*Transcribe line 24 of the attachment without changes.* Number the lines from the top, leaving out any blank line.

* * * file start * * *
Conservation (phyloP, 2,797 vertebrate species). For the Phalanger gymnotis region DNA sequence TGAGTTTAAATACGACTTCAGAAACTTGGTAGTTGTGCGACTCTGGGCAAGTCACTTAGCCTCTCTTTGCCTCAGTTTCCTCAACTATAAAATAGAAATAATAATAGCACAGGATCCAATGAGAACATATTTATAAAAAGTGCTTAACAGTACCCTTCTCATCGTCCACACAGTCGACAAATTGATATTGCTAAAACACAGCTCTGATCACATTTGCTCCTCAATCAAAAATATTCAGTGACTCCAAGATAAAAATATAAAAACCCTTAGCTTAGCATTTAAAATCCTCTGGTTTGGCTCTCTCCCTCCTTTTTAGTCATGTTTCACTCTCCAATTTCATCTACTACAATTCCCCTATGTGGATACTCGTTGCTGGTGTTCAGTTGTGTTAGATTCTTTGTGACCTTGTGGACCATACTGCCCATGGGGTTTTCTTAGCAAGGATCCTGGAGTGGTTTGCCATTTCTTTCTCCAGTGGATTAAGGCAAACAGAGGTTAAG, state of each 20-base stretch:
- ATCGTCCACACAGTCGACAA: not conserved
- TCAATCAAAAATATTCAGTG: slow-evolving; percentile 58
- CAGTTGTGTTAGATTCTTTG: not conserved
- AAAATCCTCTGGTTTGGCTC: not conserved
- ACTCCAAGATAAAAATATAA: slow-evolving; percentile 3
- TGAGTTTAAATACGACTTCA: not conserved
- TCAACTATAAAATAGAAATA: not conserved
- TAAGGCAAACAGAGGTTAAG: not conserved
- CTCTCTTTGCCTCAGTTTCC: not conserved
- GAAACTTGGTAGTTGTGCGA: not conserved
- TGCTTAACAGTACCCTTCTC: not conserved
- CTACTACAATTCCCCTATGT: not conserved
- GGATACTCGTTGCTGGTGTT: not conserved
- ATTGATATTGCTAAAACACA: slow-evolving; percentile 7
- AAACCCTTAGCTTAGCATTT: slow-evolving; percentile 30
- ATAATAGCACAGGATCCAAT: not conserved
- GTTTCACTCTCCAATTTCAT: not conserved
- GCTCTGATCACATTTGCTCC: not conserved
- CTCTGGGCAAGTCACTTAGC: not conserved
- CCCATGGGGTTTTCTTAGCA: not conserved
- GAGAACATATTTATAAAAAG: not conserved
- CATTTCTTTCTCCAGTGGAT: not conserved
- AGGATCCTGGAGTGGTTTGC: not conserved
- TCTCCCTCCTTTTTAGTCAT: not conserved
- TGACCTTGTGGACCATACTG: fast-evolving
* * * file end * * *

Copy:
- AGGATCCTGGAGTGGTTTGC: not conserved